A couple of years ago my daughter gave me a Horolovar guide as a Christmas gift. Any horologist will agree that the Horolovar guide is indispensable when working with 400-day clocks.
It is not a manual one opens up regularly but when working on 400-day or anniversary clocks, as they are often called, it is an absolute necessity.
The guide was last published in June of 1991 and I doubt much has changed since then because I know of no mechanical anniversary clocks that are still in production today.
Putting the manual to use
My daughter was in the process of moving across the country. She was unaware of the locking mechanism for the 400-day clock she received as a gift some years ago. Upon unpacking the clock she discovered that the suspension spring had snapped. A snapped suspension spring is not something that can be reused but it can be easily replaced.
400-day clocks require very specific suspension springs, ones specially designed for each of the many dozens of manufacturers in the past 100 years. Install a suspension spring with an incorrect thickness and length and you are asking for trouble. The correct spring for the make and model of clock will ensure a smooth running anniversary clock that will operate for many years.
On the positive side, these clocks run so slowly at 8 beats per minute that is is rare to have worn pivots and bushing holes.
Back to the clock in question. It is a Kundo anniversary clock made in the 1950s. According to the Horolovar guide, it is model 1371. Model 1371 tells me that the thickness of the suspension spring is .081 mm or .0032″. I have worked on similar models in the past and had left over Horolovar suspension springs of that size.
This is basically a one-hour job. There are two blocks, a bottom, and a top. Making sure the spring is not bent during the process, unscrew the blocks (those little screws can be stubborn to move) then insert the suspension spring and tighten the screws. Once the blocks are secure, the manual shows where to anchor the suspension fork.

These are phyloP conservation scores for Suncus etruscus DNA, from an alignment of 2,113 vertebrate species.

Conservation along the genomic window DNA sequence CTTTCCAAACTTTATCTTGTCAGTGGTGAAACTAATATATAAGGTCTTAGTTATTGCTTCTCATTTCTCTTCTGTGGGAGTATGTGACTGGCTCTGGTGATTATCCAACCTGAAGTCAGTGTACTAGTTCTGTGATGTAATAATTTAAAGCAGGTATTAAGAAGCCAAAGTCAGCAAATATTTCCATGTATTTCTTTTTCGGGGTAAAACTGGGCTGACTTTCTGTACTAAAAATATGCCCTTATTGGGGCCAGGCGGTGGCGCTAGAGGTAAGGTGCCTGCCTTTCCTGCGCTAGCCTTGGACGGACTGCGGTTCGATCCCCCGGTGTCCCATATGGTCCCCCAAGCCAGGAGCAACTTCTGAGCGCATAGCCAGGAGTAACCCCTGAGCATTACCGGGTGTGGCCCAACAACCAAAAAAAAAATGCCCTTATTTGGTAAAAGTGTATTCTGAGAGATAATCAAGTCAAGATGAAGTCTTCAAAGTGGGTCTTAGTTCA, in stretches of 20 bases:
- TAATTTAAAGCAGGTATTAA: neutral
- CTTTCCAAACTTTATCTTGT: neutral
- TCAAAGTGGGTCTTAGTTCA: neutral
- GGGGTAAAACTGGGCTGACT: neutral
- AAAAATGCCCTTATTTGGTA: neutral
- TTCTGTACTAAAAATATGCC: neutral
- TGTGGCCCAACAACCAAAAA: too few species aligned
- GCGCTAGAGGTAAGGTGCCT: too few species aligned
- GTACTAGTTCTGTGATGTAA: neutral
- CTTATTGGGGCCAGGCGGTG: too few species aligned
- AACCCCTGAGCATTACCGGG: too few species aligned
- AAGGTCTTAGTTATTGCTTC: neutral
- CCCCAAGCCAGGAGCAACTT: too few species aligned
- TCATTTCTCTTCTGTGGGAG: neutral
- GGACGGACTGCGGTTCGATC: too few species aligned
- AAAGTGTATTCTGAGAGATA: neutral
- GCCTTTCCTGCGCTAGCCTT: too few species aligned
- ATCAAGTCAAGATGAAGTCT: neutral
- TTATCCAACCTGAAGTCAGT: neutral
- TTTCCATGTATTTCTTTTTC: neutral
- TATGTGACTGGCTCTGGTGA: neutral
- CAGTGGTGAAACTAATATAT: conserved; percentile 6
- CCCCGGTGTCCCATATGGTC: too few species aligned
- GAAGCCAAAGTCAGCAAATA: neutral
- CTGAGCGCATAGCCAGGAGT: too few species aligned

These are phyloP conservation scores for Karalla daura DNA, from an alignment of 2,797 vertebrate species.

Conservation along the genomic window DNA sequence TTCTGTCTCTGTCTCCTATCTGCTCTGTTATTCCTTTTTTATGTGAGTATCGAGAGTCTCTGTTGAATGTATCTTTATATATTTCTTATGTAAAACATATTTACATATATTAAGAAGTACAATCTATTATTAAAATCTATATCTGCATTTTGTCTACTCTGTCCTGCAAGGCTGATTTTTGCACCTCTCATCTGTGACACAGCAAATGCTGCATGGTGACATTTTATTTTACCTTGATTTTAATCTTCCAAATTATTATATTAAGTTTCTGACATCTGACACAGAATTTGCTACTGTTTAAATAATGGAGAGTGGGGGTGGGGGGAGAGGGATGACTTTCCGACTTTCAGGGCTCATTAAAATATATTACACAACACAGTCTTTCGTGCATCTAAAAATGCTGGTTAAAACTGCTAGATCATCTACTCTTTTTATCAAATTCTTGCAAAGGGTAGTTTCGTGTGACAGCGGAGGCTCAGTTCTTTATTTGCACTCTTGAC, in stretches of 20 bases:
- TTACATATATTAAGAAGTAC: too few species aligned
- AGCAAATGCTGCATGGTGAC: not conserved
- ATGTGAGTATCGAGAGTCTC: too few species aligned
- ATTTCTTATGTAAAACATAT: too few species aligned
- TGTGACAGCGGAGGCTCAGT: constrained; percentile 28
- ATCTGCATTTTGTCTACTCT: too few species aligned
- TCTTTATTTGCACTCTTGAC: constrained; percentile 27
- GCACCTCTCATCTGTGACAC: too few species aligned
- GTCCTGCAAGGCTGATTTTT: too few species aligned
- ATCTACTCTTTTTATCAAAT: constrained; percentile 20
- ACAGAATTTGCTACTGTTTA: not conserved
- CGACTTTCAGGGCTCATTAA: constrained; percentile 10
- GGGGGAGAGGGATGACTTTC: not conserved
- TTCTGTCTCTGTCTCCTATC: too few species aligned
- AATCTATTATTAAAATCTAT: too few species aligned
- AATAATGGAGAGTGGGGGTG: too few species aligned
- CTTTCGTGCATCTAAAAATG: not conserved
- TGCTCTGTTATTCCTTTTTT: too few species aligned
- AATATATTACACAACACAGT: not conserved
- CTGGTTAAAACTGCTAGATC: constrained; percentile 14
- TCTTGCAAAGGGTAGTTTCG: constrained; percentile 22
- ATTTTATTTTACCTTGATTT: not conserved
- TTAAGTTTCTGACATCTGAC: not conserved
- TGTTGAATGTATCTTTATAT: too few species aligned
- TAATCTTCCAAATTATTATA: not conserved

Install the assembly onto the clock by attaching the top block with a screw that threads into a hole and hooking the bottom block onto the pendulum but your work is not finished.
Now comes adjusting the beat and regulating the clock. There is a bracket above the suspension spring assembly that can be turned (it is a friction fit) in either direction to correct the beat. I set the beat by ear and eye but there is a beat setting tool that can be purchased from a clock supplier if you plan to work on a lot of these clocks. In any event, a beat amplifier is an absolute must.
Most 400 day clocks run at 8 beats per minute. Mine is a little fast at 9 beats per minute but can be adjusted using the dial type speed regulator located at the top of the four weights. One might think that a clock that runs slightly fast may not make much difference but compounded over the course of a year the clock can be fast by many minutes or hours. As anyone who has worked on these can tell you, they are poor timekeepers.
Can you install a new suspension spring without the Horolovar guide? Yes, but you would have to research the suspension spring thickness for that particular model and use the old assembly as a template.
Just buy the guide! It takes all the guesswork away.